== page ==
Elaine Thompson-Herah appears to suffer injury at New York Grand Prix

By June 09, 2024

The hearts of Jamaican track fans sank on Sunday as two-time Olympic sprint double champion Elaine Thompson-Herah appeared to suffer an injury while competing in the 100m at the New York Grand Prix. The incident has raised significant concerns, especially with Jamaica's national championships less than three weeks away.

 Thompson-Herah, who had opened her season with an eighth-place finish at the recent Prefontaine Classic Diamond League meeting in Oregon, started her race well at the Icahn Stadium. However, she ended up finishing ninth in 11.48 seconds and was visibly limping shortly afterward.

The situation took a worrying turn when Thompson-Herah was seen being carried off the track moments later, leading to fears that she might have sustained a serious injury. This comes as a significant blow to the sprint queen, who had been gearing up to defend her titles at the upcoming Jamaica National Championships set to begin on June 27 in Kingston, Jamaica.

 Thompson-Herah, who spectacularly won the 100m and 200m double at the 2016 Rio Olympics and then defended those titles in Tokyo in 2021, has been aiming to achieve an unprecedented three-peat double in Paris this summer. However, the current outlook appears uncertain given the apparent severity of her injury.

 As fans and fellow athletes await further updates, the hope remains that Thompson-Herah will recover swiftly and be able to compete at her best in the national championships and beyond. Her potential absence would be a significant loss not only for Jamaica but also for the global track and field community, as she remains one of the most electrifying sprinters in the sport.

 Thompson-Herah's situation will undoubtedly be closely monitored in the coming days, with everyone hoping for a positive outcome that will see her back on the track, continuing her pursuit of greatness.


Leighton Levy

Leighton Levy is a journalist with 28 years’ experience covering crime, entertainment, and sports. He joined the staff at SportsMax.TV as a content editor two years ago and is enjoying the experience of developing sports content and new ideas. At SportsMax.tv he is pursuing his true passion - sports.

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    Francis, known for his no-nonsense approach, did not mince words as he laid bare his frustrations with the governing body’s handling of the situation, as the country’s recent bid to make it into the top 16 in the world, again ended in disappointment.

    The team of Reheem Hayles, JeVaughn Powell, Kimar Farquharson and Tarees Rhoden, gallantly clocked 2:59.75 against a Barbados team, and an international quartet at the NACAC New Life Invitational in Bahamas on Sunday, but failed to run faster than the 2:59.12 seconds set by Zambia in March.

    That was Jamaica’s third attempt at qualification, following two failures at the World Athletics Relays, also held in the Bahamas, in May. Fourteen teams qualified from the World Relays with the next best two teams, based on times run during the qualifying window, being added.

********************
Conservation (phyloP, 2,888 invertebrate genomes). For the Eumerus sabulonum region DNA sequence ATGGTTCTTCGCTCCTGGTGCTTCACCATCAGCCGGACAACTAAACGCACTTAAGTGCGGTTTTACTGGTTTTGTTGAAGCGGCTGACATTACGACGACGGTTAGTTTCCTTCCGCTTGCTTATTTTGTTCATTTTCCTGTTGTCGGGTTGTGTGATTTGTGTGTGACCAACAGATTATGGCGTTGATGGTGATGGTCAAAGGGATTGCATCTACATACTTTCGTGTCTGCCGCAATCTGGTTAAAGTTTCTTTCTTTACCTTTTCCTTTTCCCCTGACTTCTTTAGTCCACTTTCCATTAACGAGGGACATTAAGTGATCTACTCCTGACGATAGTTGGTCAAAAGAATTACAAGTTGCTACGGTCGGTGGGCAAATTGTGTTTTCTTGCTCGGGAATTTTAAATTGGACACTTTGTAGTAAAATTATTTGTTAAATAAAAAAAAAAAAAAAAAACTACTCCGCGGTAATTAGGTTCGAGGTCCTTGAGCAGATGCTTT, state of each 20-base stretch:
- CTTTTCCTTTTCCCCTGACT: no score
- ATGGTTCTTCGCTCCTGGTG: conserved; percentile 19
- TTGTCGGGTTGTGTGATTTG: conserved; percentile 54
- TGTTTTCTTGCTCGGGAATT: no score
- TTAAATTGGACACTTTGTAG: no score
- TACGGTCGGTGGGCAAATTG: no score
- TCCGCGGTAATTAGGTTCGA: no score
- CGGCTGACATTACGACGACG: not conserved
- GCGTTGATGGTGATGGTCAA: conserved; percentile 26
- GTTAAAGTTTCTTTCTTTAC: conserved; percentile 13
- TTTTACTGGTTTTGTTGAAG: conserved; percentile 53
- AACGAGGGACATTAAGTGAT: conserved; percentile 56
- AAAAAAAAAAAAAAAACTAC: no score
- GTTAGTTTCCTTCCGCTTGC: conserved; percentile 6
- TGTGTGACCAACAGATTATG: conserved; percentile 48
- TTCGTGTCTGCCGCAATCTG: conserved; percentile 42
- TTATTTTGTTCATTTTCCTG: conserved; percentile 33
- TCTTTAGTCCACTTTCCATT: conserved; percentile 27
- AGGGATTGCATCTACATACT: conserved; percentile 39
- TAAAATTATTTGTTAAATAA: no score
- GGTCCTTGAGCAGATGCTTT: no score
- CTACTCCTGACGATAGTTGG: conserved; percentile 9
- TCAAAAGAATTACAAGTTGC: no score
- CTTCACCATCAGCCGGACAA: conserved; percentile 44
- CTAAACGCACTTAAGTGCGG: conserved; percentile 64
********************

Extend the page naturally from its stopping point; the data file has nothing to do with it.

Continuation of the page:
France (2:58.46) and Zambia, currently occupy those slots, with Jamaica now in a race against time to surpass one of the two before the close of the qualification window on June 30.

    Should the Jamaicans fail to do so, it would be the first time in decades that the country would be absent from the men’s 4x400m at any major championship.

    Francis believes all this could have been avoided had JAAA’s president Garth Gayle appointed competent individuals with immense knowledge of how to manage the situation accordingly.

    “Garth Gayle is a trying man, but he consistently gets letdown by the appointments he makes. Jamaica historically has treated senior athletics as an adjunct to junior athletics, so the same people are there, school principals and their technical committees, making these decisions on issues they know absolutely nothing about,” Francis told SportsMax.TV in an exclusive interview.

    “They know nothing about senior athletics. They might have some kind of resume in (managing) juniors, being a high school principal or a coach at a high school, so (the country suffers) as a result of these personnel, because they keep making stupid decisions when it comes to seniors,” he added.

    To drive home his point, Francis, a highly decorated coach, explained that the country’s teams to the World Athletics Relays were chosen based on early season times.

    “That is rubbish…unheard of, and only people who know nothing about senior athletics would ever even suggest that. (Those with proper knowledge) know that in April, nobody starts to run because people are more peaking for the summer, so what they should have done for the World relays is to run the teams you expect to run down in June. You make them aware early enough that, ‘we're going to select so try and get in shape because we need to qualify, we need to get to the final,” Francis reasoned.